Maps & Atlases
4 out of 5 smilies
“I don’t think there is a sound that I hate more, than the sound of your voice.” Yikes. No, these are not the words of a recently burned high school boy, scribbling furiously on a scrap of crumpled college-ruled paper to his ex-gf of all of three weeks. Rather, this is the very first line melodically uttered by Maps & Atlases’ lead singer Dave Davison on the band’s debut LP, Perch Patchwork. But much like the songs that ensue, these lyrics prove to be more playful than contemptuous, setting the tone for the Chicago group’s entirely refreshing first full-length effort.
Maps & Atlases fit nicely under the banner of experimental pop, with an elusively familiar sound that refuses to confuse itself with stylistic orientation of any one group. Nimble guitar-work, quick percussive touches, and occasional orchestral flourishes mirror the bright inflection of froggy-voiced Davison, providing pleasant interplay between instrumentals and vocals. Neither the technically-sharp music nor Davison’s vocal contribution dominate the record, and both emit crispness in tandem that lends undeniable levity to the record, from start to all-too-soon finish.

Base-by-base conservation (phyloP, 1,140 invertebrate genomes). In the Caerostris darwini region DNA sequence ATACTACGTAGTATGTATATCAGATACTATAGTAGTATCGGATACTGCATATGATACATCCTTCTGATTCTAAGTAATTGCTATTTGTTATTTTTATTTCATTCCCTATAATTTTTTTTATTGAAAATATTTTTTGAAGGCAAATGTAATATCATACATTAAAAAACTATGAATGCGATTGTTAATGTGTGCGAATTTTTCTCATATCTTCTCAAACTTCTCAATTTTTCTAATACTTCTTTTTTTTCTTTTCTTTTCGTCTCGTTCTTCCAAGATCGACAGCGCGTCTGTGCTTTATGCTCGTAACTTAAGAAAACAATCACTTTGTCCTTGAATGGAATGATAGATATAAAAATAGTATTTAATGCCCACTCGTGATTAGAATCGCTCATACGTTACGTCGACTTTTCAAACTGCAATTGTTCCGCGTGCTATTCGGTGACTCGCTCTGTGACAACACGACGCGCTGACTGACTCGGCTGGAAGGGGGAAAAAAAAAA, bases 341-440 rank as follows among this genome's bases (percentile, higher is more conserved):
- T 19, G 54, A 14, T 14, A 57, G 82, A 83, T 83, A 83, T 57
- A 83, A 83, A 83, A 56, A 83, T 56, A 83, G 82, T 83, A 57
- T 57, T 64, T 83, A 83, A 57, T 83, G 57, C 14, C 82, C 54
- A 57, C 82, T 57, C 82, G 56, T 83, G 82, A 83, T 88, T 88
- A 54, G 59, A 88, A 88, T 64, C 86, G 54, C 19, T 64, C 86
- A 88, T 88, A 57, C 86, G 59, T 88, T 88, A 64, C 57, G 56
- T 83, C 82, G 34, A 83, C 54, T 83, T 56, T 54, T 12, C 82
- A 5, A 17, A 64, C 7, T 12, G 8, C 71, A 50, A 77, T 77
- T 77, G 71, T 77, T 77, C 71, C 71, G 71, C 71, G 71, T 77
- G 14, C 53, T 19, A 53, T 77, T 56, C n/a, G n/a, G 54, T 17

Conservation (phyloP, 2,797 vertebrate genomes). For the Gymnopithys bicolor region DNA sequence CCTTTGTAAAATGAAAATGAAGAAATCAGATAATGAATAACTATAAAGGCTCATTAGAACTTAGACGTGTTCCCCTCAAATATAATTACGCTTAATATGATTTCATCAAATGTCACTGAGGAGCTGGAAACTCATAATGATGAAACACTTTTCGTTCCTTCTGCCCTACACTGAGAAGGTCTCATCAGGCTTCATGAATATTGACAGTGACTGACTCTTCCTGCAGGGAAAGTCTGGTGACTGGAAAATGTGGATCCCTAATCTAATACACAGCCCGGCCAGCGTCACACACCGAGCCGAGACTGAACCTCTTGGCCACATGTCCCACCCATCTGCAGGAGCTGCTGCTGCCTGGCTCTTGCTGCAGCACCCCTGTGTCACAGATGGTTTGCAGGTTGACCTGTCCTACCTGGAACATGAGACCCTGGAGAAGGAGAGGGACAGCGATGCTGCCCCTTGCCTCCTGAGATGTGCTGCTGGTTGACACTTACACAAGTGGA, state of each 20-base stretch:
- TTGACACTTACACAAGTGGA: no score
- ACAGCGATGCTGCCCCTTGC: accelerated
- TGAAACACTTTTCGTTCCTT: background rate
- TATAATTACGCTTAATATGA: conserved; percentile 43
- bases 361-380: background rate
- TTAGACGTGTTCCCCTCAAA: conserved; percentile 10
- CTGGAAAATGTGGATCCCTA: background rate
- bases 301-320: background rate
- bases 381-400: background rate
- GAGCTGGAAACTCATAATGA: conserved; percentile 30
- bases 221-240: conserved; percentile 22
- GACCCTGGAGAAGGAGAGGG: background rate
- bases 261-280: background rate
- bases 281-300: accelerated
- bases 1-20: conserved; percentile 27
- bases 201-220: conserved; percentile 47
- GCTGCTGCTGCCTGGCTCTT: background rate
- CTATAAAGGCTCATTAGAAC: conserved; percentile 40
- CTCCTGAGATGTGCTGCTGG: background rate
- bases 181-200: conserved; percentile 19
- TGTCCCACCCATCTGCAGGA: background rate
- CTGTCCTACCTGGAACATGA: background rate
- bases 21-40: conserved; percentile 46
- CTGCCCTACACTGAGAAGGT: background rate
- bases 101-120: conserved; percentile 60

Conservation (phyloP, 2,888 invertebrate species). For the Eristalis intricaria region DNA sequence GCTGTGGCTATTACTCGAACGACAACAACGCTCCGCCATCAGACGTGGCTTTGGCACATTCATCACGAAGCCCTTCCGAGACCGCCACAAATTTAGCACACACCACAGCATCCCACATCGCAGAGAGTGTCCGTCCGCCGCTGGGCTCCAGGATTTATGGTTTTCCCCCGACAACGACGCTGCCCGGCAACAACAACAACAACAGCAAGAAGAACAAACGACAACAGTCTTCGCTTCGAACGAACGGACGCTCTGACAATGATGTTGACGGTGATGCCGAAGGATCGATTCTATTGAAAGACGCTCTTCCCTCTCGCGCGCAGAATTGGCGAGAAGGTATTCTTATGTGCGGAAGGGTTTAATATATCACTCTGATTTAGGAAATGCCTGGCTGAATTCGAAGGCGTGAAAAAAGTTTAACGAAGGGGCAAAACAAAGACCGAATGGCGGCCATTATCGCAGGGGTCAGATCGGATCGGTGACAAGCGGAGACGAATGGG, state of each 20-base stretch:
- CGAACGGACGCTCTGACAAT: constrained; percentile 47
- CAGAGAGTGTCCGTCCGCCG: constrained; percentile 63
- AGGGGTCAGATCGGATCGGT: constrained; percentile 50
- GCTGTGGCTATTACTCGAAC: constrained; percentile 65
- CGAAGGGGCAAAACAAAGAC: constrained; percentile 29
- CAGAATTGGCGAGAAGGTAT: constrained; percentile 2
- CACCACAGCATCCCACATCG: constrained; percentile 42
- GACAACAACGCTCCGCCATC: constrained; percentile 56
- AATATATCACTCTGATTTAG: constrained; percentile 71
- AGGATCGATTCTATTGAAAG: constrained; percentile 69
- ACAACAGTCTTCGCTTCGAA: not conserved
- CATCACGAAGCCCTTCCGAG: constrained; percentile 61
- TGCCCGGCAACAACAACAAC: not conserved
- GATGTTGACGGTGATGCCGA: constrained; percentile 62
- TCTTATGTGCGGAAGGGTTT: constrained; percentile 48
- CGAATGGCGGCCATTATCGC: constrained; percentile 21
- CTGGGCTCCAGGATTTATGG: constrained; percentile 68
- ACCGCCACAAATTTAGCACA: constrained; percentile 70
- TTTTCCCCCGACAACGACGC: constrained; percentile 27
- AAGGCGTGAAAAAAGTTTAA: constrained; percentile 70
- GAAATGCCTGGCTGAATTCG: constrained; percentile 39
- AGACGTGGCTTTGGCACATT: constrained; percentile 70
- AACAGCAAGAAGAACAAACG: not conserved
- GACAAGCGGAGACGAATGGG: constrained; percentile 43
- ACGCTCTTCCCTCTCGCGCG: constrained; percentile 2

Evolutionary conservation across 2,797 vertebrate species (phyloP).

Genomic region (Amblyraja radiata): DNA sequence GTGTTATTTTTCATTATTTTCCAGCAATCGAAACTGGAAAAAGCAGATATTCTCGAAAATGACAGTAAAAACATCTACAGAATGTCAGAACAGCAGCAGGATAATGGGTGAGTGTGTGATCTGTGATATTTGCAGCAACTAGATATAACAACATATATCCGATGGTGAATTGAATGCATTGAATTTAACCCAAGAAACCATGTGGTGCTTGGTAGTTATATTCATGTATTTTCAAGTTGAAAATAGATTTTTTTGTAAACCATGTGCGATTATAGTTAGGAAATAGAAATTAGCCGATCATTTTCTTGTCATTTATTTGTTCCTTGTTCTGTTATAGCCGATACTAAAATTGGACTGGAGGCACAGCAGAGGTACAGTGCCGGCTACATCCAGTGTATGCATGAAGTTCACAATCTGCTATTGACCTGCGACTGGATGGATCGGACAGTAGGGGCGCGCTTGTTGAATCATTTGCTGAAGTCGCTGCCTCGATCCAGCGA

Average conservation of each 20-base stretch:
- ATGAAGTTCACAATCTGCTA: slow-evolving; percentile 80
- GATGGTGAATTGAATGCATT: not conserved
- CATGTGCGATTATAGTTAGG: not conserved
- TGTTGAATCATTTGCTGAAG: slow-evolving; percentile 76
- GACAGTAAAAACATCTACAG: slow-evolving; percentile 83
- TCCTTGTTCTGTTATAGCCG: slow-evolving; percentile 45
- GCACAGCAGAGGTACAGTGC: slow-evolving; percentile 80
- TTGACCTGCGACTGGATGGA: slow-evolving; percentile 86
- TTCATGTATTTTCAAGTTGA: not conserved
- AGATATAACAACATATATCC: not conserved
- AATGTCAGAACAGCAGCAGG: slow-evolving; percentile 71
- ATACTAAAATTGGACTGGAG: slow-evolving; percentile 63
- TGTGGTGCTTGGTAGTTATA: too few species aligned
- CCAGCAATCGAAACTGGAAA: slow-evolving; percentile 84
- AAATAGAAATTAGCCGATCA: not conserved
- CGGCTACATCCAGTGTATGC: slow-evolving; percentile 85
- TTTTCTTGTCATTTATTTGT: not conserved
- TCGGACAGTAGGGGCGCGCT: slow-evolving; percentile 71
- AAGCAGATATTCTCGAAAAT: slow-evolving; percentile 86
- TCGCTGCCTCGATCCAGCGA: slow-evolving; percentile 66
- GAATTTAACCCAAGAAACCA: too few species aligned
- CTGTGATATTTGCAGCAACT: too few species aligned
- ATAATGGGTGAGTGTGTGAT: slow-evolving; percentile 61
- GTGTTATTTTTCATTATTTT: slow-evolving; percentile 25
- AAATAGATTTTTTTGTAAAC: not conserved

As opposed to simply a collection of similar stand-alone songs, Perch Patchwork is a decisively cohesive album. The breaks between songs are rarely recognizable, as one idea melds stealthily into the next. While the majority of tracks clock in just under the three-minute mark, the frequently seamless transitions give the impression of drawn-out, cascading arrangements. “Solid Ground” is the only song that feels anything like a distinguishable single, with instrumentals reminiscent of the inner tinkering of the Keebler elf workshop (definitely a good attribute). Surprisingly, even with the flowing continuations on the album, Maps & Atlases never truly achieve any sense of robustness or concreteness. Pop often gets slammed for its lack of substance, and if Perch Patchwork falls short anywhere, it’s in its failure to strongly defy this common conception. Nevertheless, while the songs can seem individually fleeting, the sum total remains a lovely work of sharply crafted music sprinkled with just enough musical treasures.